The moral of the story is that if you want to get good prices, visit this place when it opens at 10 am, and be their first customer. The stall owners are generally very superstitious about the first customer bringing them good luck for the rest of the day, so they’ll be willing to sell at any (reasonable) low price you name.
If you’re looking for high quality fake bags (sounds like an oxymoron but it’s true), just keep an eye out for the touts who linger in the corridors and ask you if you want to follow them to see bags. If you decide to follow them, they’ll take you to – I kid you not – a secret room, filled with replicas of branded bags that look and feel as good as the real thing. As long as you don’t scrutinise the details, no one will be able to tell if you’re carrying the real thing or a good knockoff.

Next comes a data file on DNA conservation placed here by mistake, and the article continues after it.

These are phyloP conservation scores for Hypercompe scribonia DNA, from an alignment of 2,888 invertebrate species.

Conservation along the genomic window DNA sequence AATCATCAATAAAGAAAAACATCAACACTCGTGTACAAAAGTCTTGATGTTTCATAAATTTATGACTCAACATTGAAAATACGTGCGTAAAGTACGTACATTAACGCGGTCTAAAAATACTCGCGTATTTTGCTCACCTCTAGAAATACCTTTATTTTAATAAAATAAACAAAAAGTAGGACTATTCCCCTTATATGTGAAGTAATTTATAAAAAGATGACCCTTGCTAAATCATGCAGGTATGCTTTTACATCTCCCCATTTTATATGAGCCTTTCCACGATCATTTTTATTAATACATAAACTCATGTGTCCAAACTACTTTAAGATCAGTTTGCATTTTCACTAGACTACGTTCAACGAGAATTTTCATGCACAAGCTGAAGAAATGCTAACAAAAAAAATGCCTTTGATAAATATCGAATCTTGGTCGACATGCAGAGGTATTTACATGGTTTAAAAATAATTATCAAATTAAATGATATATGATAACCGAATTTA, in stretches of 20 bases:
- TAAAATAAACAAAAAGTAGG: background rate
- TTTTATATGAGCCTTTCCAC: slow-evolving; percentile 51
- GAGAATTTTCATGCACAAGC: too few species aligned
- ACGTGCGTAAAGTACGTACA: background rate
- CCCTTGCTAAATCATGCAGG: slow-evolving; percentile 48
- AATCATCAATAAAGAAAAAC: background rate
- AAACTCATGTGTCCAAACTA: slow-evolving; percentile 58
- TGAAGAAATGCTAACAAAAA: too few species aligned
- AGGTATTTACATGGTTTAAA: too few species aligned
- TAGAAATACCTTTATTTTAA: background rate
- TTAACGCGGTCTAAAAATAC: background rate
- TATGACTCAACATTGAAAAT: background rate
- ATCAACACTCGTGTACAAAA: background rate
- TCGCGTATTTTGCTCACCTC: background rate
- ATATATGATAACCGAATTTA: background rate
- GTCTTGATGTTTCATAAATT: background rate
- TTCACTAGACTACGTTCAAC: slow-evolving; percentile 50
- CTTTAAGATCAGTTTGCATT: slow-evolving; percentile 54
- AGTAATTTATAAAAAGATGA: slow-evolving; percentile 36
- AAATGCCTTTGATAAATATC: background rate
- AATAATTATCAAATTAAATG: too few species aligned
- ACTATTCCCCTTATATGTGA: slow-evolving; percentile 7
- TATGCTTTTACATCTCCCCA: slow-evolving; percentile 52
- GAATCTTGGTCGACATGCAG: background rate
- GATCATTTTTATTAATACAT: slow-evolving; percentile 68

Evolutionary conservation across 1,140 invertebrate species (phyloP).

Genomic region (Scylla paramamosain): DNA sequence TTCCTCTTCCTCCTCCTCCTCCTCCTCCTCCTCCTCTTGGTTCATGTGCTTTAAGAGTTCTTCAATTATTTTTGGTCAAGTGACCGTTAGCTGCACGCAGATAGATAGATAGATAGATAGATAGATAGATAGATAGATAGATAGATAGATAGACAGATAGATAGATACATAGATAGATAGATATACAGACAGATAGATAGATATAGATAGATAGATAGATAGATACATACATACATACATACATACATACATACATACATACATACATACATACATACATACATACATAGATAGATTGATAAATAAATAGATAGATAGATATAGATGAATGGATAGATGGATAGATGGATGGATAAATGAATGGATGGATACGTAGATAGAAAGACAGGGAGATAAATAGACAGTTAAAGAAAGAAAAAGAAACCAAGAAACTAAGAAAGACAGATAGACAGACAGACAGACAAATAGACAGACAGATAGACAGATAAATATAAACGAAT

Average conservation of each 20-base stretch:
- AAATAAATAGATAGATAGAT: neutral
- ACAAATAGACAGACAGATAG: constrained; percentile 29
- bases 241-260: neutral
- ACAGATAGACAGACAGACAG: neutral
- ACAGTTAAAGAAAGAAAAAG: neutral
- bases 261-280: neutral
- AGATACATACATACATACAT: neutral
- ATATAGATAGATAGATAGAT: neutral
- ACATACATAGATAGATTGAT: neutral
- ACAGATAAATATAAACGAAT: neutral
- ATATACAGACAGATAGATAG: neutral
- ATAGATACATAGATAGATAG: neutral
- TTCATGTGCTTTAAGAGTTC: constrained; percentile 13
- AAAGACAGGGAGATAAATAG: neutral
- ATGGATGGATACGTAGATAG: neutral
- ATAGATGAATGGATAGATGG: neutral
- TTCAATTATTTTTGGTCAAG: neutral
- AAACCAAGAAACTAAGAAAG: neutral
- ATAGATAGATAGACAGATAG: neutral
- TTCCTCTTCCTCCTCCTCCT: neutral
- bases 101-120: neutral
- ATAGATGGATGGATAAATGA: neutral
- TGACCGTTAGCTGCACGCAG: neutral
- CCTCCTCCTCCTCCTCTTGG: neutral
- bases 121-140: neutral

As with all markets, bargaining is a must! The rule of thumb is to name a price anywhere from 70-90% off the original price, nothing too cutthroat, and bargain until you’re happy with the price. If they’re not willing to sell, just walk away and find another store that sells exactly the same fake items.
This place has over 1000 stalls (including a few hundred tailor shops), but most of them sell identical items, so it’ll take around 3 hours to cover the whole place. If you want to visit the Science & Tech Museum, it’s just located outside AP Plaza!
Qipu Road Clothing Market
Nearest metro station: Tiantong Road
The Qipu Road Clothing Market isn’t just a single building; it’s an amalgamation of a around 4 or 5 shopping malls that you could easily spend half a day shopping in. It’s just rows and rows of stores selling a crazily wide range of clothes, and each of the malls has around 300 cubicle-sized stores.